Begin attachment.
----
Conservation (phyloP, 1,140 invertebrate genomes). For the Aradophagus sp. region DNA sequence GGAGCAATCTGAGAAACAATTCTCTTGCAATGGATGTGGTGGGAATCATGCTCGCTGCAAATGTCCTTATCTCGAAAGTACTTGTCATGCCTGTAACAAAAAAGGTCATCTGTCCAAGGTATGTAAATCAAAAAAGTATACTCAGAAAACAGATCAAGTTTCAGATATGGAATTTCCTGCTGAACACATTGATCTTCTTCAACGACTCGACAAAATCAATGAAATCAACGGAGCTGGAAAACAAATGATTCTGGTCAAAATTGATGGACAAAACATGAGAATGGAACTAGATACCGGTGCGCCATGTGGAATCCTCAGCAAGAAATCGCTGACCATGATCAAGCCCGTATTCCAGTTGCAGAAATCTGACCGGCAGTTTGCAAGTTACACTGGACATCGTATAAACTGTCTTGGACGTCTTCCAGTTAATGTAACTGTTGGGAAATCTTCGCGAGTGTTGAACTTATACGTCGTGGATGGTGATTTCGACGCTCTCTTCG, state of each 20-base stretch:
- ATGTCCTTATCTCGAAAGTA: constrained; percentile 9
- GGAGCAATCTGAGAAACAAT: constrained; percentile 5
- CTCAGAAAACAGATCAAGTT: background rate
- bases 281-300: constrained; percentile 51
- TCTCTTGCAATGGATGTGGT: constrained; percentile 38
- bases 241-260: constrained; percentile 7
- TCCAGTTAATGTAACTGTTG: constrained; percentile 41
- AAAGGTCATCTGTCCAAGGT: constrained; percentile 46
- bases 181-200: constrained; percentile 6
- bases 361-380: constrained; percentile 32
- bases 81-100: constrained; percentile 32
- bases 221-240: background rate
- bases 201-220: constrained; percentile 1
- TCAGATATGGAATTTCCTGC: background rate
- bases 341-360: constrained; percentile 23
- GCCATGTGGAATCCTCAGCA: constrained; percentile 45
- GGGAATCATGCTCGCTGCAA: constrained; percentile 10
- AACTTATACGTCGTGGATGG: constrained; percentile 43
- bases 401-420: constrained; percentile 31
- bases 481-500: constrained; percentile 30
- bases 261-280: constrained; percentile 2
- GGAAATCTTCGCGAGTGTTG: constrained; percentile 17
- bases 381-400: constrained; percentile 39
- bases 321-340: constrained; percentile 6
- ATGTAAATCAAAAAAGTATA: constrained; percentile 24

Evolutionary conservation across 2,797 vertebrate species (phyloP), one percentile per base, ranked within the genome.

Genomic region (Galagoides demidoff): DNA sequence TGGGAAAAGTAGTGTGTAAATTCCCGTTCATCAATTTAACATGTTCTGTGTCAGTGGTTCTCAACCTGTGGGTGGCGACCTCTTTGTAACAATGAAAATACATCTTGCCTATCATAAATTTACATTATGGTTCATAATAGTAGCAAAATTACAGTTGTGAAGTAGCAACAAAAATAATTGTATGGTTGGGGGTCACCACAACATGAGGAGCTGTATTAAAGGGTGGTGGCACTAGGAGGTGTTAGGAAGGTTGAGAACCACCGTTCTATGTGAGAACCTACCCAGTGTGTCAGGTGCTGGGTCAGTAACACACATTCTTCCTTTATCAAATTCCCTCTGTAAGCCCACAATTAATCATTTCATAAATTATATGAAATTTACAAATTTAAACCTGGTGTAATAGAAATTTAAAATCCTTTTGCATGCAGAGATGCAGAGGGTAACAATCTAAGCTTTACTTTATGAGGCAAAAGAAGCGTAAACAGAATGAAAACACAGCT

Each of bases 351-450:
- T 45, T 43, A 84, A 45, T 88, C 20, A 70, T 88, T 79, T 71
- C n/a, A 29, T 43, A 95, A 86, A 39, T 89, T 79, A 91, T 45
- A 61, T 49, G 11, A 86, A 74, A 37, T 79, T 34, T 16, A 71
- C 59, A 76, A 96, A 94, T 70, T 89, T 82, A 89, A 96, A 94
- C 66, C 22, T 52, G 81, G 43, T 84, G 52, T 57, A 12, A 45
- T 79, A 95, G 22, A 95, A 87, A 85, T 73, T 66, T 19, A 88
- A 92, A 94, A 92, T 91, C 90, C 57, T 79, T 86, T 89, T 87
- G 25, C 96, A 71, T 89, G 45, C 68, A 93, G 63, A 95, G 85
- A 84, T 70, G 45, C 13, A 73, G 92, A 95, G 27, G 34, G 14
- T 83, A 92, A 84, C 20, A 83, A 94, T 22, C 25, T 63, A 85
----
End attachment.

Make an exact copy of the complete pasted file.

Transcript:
Conservation (phyloP, 1,140 invertebrate genomes). For the Aradophagus sp. region DNA sequence GGAGCAATCTGAGAAACAATTCTCTTGCAATGGATGTGGTGGGAATCATGCTCGCTGCAAATGTCCTTATCTCGAAAGTACTTGTCATGCCTGTAACAAAAAAGGTCATCTGTCCAAGGTATGTAAATCAAAAAAGTATACTCAGAAAACAGATCAAGTTTCAGATATGGAATTTCCTGCTGAACACATTGATCTTCTTCAACGACTCGACAAAATCAATGAAATCAACGGAGCTGGAAAACAAATGATTCTGGTCAAAATTGATGGACAAAACATGAGAATGGAACTAGATACCGGTGCGCCATGTGGAATCCTCAGCAAGAAATCGCTGACCATGATCAAGCCCGTATTCCAGTTGCAGAAATCTGACCGGCAGTTTGCAAGTTACACTGGACATCGTATAAACTGTCTTGGACGTCTTCCAGTTAATGTAACTGTTGGGAAATCTTCGCGAGTGTTGAACTTATACGTCGTGGATGGTGATTTCGACGCTCTCTTCG, state of each 20-base stretch:
- ATGTCCTTATCTCGAAAGTA: constrained; percentile 9
- GGAGCAATCTGAGAAACAAT: constrained; percentile 5
- CTCAGAAAACAGATCAAGTT: background rate
- bases 281-300: constrained; percentile 51
- TCTCTTGCAATGGATGTGGT: constrained; percentile 38
- bases 241-260: constrained; percentile 7
- TCCAGTTAATGTAACTGTTG: constrained; percentile 41
- AAAGGTCATCTGTCCAAGGT: constrained; percentile 46
- bases 181-200: constrained; percentile 6
- bases 361-380: constrained; percentile 32
- bases 81-100: constrained; percentile 32
- bases 221-240: background rate
- bases 201-220: constrained; percentile 1
- TCAGATATGGAATTTCCTGC: background rate
- bases 341-360: constrained; percentile 23
- GCCATGTGGAATCCTCAGCA: constrained; percentile 45
- GGGAATCATGCTCGCTGCAA: constrained; percentile 10
- AACTTATACGTCGTGGATGG: constrained; percentile 43
- bases 401-420: constrained; percentile 31
- bases 481-500: constrained; percentile 30
- bases 261-280: constrained; percentile 2
- GGAAATCTTCGCGAGTGTTG: constrained; percentile 17
- bases 381-400: constrained; percentile 39
- bases 321-340: constrained; percentile 6
- ATGTAAATCAAAAAAGTATA: constrained; percentile 24

Evolutionary conservation across 2,797 vertebrate species (phyloP), one percentile per base, ranked within the genome.

Genomic region (Galagoides demidoff): DNA sequence TGGGAAAAGTAGTGTGTAAATTCCCGTTCATCAATTTAACATGTTCTGTGTCAGTGGTTCTCAACCTGTGGGTGGCGACCTCTTTGTAACAATGAAAATACATCTTGCCTATCATAAATTTACATTATGGTTCATAATAGTAGCAAAATTACAGTTGTGAAGTAGCAACAAAAATAATTGTATGGTTGGGGGTCACCACAACATGAGGAGCTGTATTAAAGGGTGGTGGCACTAGGAGGTGTTAGGAAGGTTGAGAACCACCGTTCTATGTGAGAACCTACCCAGTGTGTCAGGTGCTGGGTCAGTAACACACATTCTTCCTTTATCAAATTCCCTCTGTAAGCCCACAATTAATCATTTCATAAATTATATGAAATTTACAAATTTAAACCTGGTGTAATAGAAATTTAAAATCCTTTTGCATGCAGAGATGCAGAGGGTAACAATCTAAGCTTTACTTTATGAGGCAAAAGAAGCGTAAACAGAATGAAAACACAGCT

Each of bases 351-450:
- T 45, T 43, A 84, A 45, T 88, C 20, A 70, T 88, T 79, T 71
- C n/a, A 29, T 43, A 95, A 86, A 39, T 89, T 79, A 91, T 45
- A 61, T 49, G 11, A 86, A 74, A 37, T 79, T 34, T 16, A 71
- C 59, A 76, A 96, A 94, T 70, T 89, T 82, A 89, A 96, A 94
- C 66, C 22, T 52, G 81, G 43, T 84, G 52, T 57, A 12, A 45
- T 79, A 95, G 22, A 95, A 87, A 85, T 73, T 66, T 19, A 88
- A 92, A 94, A 92, T 91, C 90, C 57, T 79, T 86, T 89, T 87
- G 25, C 96, A 71, T 89, G 45, C 68, A 93, G 63, A 95, G 85
- A 84, T 70, G 45, C 13, A 73, G 92, A 95, G 27, G 34, G 14
- T 83, A 92, A 84, C 20, A 83, A 94, T 22, C 25, T 63, A 85